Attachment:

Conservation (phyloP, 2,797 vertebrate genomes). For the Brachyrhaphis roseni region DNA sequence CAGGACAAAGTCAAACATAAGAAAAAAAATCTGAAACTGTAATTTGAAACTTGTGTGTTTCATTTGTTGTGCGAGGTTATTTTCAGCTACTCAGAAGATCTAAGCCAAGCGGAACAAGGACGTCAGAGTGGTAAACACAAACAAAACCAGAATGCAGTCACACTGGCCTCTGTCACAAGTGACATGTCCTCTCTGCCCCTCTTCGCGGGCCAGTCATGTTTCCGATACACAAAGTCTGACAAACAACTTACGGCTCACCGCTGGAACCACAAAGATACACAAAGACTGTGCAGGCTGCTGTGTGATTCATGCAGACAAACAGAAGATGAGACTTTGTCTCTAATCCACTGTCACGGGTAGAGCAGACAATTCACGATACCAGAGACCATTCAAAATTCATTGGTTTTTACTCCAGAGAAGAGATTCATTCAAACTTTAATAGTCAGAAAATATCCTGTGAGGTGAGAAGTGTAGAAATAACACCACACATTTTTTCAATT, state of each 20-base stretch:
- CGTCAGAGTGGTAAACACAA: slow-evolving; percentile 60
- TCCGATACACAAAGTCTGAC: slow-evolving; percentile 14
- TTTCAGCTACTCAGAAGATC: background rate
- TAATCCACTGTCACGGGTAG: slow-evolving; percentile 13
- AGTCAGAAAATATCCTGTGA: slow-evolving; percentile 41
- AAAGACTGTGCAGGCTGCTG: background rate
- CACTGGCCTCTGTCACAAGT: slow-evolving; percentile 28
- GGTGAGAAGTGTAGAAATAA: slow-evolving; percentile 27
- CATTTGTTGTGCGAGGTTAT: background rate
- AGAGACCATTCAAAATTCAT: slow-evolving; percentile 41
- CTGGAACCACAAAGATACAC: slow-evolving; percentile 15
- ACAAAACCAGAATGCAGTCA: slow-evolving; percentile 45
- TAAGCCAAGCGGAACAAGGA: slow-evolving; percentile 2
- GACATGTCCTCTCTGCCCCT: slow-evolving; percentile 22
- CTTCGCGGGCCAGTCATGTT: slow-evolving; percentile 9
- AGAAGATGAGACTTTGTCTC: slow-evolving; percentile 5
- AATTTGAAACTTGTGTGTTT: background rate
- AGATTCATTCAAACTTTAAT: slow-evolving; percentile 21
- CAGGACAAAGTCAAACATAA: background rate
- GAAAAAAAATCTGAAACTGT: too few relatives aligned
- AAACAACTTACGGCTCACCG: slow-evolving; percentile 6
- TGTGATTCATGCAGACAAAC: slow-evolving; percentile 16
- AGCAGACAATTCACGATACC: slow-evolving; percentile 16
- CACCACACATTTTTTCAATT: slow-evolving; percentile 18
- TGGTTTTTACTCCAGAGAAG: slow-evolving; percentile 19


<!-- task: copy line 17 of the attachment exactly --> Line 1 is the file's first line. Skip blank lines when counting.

- AGAAGATGAGACTTTGTCTC: slow-evolving; percentile 5